04.SEP.2009   24.OCT.2009



Melanie Gilligan - Capital & Therapeutic Basement
Melanie Gilligan was born in 1979 in Toronto, Canada.
Her work spans a variety of mediums – performance, video, installation, object and image-making – however writing is often central to her practice. Scriptwriting provides the foundations for Gilligan’s performance and video works while she also writes in a variety of other forms, including articles, experimental combinations of fiction and essay, and lyrics. The exhibition, presented in Franco Soffiantino Gallery’s basement, is a three-part video projection. In it contemporary capitalism is represented as a person undergoing psychiatric treatment in a series of therapies intended to release the recent traumas that shook the global economic system. The aim is to work through capital’s deepest seeded problems in order to rehabilitate it to its previous state of functioning. The work is comprised of three videos divided into therapy exercises undergone by capital. These are the first three television-like episode instalments in what is conceived as a longer program. Apart from being shown in the gallery, the videos will also be available on internet video sharing websites such as youtube. In this way the videos are conceived as a kind of internet television program produced for a general online audience as well those linked to fine art.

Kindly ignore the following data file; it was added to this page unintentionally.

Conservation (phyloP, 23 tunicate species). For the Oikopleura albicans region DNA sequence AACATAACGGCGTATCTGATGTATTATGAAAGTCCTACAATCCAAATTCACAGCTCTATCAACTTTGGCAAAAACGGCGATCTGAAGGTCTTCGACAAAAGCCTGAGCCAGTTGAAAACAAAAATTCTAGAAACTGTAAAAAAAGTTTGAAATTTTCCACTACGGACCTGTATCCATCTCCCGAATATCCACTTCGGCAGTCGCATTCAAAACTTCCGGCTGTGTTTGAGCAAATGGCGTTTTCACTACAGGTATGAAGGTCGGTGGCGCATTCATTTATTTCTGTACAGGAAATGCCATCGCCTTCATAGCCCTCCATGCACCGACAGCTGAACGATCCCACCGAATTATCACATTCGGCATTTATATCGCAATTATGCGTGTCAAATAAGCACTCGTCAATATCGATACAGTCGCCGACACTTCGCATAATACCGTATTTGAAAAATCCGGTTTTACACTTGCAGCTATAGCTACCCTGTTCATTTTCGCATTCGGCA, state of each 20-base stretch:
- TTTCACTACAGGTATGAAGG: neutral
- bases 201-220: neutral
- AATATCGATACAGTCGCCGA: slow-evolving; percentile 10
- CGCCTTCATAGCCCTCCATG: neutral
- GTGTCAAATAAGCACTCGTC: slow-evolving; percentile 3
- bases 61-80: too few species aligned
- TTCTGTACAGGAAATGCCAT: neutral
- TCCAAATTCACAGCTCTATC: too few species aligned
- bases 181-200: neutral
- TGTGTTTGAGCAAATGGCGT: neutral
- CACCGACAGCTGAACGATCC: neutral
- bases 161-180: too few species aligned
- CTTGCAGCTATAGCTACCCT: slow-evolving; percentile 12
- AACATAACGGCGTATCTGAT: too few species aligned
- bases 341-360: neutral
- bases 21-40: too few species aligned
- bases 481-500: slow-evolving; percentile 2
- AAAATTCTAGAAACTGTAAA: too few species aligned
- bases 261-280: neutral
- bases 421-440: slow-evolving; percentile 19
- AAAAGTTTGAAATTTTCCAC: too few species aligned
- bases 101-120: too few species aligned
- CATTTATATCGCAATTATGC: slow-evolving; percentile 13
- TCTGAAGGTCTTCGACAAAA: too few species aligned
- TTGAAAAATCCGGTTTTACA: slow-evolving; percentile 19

Sam Lewitt - From A to Z and Back
Sam Lewitt was born in 1981 in Los Angeles and is living in New York. The work presented on the ground floor of gallery Franco Soffiantino, began in January 2009. Lewitt stamped and handed out to colleagues and friends 50 specimens of a coin specially designed and minted for the occasion. Engraved on the two sides of this coin are an "A" and "Z," respectively in the position of “heads and tails.” The legend imprinted on this coin reads "Magnus Acervus Erit" (from the Latin: "there will be a great heap"). From A to Z and Back highlights parallels between economic and linguistic formations by focusing on the communicative value of both. This work involves a series of elements that attempt to concentrate the excesses that material exchange involves, despite its brutal efficacy.
The posters, which comprise part of this work, translate and transcribe a series of phrases in the dominant languages of various geographical locales that Lewitt has been asked to exhibit throughout the year. As these phrases shift between languages, they take on nuances of meaning that begin to short-circuit their communicative value. The coins around which From A to Z and Back circulate, according to the manufacturer's catalogue of patinas, are stamped in “antique silver” (actually cheap zinc alloy.) Their value, is not intrinsic to the object itself, despite its physical reality, but is rather determined through pervasively shared ideas of exchange in a context of increasingly linguistic labour.